And it was not the first brand or logo that we had to attempt to get clearance for. Although some great efforts were made to avoid certain logos and branding in shot -either by turning the labels round or removing them completely from shot, or blurring them out by using depth-of-field in the lens- there were several companies we had to approach to get clearance, and who are consequently mentioned in the end credits.

But in some cases we knew it would be impossible. For example, there is a flashback party scene with implied drug usage, which has beer cans scattered around the room. We knew that it would be very unlikely to get permission to use a brand name in such a scene. So in the end we digitally removed the offending logos. It was not an easy task. In fact it is probably the most complex effect shot in the film. But hopefully not one that anyone notices!

The lesson here is:
  • Don't include famous logos, labels, branding or artwork on props or set design without getting permission first
  • If you need to include a logo and don't think you can afford or even get permission, then create an alternative version that will not be subjected to copyright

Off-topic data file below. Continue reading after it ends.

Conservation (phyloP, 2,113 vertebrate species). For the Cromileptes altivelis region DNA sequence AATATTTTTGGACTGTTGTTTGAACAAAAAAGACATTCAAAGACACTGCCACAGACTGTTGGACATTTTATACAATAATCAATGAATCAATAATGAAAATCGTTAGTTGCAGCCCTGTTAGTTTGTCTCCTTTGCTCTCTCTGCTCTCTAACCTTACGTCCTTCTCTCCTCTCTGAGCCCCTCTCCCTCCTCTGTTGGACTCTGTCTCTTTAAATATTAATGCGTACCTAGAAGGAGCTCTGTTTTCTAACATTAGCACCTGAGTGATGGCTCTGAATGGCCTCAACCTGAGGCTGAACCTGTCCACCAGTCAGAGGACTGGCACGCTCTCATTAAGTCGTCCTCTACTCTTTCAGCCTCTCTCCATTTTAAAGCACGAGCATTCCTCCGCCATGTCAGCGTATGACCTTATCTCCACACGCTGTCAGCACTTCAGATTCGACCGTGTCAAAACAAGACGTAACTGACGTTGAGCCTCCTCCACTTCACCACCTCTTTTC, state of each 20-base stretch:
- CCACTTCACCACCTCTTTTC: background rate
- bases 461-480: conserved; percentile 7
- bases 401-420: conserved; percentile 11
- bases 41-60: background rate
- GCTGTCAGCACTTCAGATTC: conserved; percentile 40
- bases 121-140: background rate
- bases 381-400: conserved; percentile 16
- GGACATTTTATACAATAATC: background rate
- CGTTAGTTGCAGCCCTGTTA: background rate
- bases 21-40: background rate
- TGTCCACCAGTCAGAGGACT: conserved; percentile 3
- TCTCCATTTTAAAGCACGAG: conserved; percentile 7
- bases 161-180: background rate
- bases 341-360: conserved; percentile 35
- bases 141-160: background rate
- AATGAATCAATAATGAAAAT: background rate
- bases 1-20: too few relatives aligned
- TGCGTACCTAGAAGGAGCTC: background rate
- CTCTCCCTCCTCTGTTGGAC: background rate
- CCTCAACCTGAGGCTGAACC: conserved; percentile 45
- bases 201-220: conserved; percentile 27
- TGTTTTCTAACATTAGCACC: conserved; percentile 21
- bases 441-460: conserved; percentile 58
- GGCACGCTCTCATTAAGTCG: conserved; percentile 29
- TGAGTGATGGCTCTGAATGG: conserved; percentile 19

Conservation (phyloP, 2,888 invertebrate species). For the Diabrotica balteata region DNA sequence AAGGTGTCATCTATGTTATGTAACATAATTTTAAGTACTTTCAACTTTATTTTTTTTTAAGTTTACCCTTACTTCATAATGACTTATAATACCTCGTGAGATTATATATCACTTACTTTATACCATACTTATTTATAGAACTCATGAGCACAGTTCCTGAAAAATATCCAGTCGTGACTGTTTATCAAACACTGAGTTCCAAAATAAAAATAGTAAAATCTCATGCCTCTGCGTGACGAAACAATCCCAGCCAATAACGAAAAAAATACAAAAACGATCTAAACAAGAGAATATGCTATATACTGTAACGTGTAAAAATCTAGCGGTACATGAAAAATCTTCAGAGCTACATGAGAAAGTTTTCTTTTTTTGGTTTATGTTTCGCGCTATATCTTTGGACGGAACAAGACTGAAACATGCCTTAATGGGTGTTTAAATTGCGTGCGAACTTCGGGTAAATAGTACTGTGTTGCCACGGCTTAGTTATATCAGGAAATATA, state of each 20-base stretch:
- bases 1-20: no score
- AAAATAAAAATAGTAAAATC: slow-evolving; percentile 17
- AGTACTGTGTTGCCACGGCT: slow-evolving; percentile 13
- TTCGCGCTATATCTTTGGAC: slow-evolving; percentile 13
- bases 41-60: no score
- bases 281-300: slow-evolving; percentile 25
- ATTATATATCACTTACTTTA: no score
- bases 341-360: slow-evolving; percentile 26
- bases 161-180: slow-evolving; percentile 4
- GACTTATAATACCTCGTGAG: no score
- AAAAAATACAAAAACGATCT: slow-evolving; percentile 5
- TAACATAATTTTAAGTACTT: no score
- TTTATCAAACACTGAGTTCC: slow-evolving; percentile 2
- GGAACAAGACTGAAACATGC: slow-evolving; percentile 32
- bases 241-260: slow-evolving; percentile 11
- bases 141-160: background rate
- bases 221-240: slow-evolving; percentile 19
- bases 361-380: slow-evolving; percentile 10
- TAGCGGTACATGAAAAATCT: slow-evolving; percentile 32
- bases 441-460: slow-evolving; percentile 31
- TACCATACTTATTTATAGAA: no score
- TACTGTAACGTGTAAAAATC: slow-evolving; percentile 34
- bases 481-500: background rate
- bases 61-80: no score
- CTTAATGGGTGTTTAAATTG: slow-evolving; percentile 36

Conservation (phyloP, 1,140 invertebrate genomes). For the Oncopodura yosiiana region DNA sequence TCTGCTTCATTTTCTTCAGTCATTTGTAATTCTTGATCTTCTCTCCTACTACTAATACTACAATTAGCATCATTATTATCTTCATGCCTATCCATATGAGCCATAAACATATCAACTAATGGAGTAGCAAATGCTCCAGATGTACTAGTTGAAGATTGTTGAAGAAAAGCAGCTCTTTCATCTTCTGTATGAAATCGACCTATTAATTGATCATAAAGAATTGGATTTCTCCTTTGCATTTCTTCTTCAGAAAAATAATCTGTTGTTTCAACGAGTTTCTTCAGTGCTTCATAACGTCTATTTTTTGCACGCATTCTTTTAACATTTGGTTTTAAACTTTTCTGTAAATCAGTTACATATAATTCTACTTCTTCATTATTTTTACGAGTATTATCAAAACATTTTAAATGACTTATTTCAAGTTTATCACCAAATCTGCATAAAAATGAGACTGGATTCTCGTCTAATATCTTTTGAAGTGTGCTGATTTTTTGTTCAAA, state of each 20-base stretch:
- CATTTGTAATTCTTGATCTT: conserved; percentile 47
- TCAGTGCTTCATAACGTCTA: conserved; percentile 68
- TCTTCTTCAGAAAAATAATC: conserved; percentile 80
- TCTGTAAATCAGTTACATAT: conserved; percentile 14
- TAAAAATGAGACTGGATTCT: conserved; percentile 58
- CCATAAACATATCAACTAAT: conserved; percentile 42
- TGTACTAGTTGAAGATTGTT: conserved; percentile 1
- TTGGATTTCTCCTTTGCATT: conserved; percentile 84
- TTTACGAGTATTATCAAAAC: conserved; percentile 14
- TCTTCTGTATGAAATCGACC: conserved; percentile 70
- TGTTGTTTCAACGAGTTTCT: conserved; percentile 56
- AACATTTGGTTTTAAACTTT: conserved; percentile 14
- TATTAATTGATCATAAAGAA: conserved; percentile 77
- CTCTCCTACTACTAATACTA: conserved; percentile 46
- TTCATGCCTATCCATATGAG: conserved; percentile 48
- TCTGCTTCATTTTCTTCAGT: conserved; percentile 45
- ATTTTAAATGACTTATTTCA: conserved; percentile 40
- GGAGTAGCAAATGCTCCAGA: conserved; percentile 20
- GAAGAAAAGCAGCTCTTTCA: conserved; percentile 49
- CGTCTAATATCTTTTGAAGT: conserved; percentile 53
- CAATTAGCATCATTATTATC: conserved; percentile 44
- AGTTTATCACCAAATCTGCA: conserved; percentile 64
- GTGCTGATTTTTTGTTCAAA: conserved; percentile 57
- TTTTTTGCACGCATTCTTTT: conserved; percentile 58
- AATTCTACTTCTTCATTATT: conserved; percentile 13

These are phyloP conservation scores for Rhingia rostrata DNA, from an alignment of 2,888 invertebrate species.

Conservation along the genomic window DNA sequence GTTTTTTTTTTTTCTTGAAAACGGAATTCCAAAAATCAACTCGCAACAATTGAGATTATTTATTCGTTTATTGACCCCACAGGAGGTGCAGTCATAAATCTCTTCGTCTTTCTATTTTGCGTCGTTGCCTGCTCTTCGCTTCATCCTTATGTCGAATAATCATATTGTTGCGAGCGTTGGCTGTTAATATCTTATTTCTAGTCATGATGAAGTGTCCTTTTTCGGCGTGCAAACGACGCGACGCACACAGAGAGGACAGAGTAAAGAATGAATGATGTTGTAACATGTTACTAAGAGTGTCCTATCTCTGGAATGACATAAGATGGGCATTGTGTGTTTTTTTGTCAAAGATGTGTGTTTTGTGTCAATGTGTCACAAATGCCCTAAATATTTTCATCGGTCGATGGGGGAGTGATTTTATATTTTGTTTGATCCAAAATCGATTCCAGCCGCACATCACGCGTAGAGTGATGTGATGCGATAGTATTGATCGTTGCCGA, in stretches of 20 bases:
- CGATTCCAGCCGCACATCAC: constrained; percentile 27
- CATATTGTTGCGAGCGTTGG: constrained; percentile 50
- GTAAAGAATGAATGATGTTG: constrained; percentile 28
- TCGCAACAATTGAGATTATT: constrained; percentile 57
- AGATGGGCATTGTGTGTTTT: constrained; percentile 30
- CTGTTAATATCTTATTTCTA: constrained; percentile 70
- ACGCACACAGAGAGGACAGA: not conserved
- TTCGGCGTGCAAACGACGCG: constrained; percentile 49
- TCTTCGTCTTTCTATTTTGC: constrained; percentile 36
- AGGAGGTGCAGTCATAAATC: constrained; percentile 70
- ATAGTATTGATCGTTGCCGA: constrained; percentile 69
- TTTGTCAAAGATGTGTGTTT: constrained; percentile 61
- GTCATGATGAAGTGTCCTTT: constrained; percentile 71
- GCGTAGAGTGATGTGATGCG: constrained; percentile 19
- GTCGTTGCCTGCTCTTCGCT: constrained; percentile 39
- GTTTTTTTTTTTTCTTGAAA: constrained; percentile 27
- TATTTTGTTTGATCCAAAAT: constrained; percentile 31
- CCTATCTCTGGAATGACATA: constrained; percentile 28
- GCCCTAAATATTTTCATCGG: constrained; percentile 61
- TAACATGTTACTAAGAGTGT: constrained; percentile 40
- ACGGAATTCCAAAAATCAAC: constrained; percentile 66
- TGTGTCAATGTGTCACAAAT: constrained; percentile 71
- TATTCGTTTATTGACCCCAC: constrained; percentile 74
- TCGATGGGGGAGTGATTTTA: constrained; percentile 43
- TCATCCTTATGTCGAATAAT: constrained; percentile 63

• If uncleared labels appear in shot during filming and cannot be removed or changed, turn them around, reframe the shot, or use depth-of-field to obscure them.
  • Avoid having to digitally remove or alter labels and logos in post -it is a gruelling and sometimes unsuccessful task!
And of course another option is to not only get permission first, but use it as a funding opportunity....more about that here.

And what about TinTin? Well fortunately it has a happy ending. Producer Sinead Ferguson was able to heroically get contractual permission to include the logo direct from Herve Moulinsart who are the owners of the TinTin artwork. And so it remains one of our favourite moments in the film, for more than one reason!

Friday, 23 September 2011

Tip #87: 12 Essential FREE video production software!

By Dan Parkes (Director/editor)

Film making can be an costly exercise, but that doesn't mean everything has to be expensive. Seeing that this is our 100th post to celebrate we are listing 12 of what we think are worth having as part of your arsenal.

Click the image to go to the official website:

1. Celtx -free production software. They have recently introduced paid subscription for using its collaborative features, but if you use it in conjunction with something like DropBox you can still use it to collaborate (although it may not be as easy).

2. Dropbox An excellent collaborative tool -meaning you can instantly share files via a common folder. The free version allows up to 2GB.

3. Muvizu If you need to some 3D previsualisation for effects shots or complicated sequences, Muvizu is free software that enables users to make 3D animations.